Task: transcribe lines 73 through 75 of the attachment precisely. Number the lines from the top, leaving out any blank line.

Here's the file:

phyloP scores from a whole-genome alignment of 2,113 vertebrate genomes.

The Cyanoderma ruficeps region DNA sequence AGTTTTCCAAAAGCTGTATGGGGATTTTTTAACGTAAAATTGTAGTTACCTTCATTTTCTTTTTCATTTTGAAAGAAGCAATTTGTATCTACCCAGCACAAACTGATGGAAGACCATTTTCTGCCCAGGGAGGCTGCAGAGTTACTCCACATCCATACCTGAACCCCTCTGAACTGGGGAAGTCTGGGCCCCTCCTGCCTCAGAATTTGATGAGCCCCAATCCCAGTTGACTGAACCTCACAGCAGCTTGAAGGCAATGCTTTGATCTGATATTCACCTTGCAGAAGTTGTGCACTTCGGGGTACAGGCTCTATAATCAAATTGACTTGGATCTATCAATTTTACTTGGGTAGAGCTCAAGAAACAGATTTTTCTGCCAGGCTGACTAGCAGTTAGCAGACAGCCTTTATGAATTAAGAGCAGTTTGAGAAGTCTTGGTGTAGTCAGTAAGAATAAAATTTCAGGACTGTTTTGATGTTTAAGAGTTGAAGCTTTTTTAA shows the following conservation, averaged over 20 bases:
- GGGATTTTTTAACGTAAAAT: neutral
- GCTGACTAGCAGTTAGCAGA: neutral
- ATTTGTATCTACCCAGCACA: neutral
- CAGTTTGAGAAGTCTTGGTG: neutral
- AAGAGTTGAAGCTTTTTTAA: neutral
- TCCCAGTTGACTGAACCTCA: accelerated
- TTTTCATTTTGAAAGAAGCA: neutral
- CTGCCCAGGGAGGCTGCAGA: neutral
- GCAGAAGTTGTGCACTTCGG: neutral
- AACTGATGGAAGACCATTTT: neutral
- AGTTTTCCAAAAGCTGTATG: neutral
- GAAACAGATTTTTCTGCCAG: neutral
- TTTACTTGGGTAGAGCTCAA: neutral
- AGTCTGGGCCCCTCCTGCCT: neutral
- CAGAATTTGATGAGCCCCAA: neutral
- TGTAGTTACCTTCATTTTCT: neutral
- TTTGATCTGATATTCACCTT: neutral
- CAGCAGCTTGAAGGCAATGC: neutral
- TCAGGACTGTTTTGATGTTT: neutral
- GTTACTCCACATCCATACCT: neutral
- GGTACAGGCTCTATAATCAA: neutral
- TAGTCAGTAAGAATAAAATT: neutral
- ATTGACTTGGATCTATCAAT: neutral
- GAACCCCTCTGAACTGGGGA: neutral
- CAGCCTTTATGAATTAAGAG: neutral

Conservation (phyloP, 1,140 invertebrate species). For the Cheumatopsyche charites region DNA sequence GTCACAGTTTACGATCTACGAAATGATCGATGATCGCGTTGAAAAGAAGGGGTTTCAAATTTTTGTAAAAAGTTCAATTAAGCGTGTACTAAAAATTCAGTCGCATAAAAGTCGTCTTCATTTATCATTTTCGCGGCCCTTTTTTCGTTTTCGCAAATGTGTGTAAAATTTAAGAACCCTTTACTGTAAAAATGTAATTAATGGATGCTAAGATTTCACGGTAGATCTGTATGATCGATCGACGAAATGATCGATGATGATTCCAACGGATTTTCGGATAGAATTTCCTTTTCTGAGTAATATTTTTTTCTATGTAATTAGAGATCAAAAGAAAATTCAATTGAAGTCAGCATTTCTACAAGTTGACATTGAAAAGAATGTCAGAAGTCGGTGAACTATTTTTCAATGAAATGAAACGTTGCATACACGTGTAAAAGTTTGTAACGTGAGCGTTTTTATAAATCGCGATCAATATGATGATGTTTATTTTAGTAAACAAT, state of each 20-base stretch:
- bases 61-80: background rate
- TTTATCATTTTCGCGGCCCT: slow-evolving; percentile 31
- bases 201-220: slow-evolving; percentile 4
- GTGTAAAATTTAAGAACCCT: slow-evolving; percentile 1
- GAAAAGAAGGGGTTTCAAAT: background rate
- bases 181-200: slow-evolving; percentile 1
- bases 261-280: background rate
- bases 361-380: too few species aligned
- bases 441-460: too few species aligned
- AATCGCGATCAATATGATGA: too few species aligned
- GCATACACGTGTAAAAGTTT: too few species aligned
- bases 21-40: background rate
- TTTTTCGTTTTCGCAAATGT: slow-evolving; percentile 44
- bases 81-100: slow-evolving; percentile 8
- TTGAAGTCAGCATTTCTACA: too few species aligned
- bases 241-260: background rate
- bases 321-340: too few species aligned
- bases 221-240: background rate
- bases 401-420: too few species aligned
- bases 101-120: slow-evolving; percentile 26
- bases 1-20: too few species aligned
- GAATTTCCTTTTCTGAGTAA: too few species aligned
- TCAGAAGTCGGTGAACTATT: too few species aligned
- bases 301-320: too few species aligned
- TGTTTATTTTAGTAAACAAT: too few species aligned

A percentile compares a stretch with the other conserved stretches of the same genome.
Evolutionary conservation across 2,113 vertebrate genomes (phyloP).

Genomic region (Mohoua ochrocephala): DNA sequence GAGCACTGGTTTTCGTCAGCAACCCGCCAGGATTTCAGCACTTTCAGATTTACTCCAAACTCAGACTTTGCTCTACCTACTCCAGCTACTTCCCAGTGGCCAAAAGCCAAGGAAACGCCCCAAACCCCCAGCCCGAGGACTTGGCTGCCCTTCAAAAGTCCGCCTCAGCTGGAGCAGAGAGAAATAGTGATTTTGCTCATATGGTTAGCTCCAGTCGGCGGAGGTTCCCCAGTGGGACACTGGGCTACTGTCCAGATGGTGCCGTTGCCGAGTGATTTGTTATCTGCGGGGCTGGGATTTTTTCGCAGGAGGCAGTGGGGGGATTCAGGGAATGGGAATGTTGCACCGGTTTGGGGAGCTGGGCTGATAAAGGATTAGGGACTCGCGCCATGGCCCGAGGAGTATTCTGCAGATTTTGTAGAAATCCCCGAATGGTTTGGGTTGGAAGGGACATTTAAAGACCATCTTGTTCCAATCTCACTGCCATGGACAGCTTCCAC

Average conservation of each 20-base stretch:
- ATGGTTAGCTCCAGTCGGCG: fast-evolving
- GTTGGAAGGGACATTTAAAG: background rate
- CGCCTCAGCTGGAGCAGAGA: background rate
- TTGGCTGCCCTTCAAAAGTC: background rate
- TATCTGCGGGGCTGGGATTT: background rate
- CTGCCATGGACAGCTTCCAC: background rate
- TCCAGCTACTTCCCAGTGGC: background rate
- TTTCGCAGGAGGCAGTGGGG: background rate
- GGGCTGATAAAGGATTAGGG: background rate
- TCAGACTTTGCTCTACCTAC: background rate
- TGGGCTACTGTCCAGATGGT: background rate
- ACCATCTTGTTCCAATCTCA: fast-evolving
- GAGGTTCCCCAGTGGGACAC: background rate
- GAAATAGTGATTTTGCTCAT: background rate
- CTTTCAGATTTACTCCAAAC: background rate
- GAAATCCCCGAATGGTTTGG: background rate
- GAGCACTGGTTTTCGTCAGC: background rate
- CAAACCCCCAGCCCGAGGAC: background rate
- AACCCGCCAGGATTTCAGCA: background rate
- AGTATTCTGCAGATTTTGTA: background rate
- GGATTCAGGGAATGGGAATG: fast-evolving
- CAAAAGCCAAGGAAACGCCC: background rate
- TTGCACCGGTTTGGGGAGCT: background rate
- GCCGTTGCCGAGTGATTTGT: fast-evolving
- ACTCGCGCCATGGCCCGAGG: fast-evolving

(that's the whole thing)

- GAAATCCCCGAATGGTTTGG: background rate
- GAGCACTGGTTTTCGTCAGC: background rate
- CAAACCCCCAGCCCGAGGAC: background rate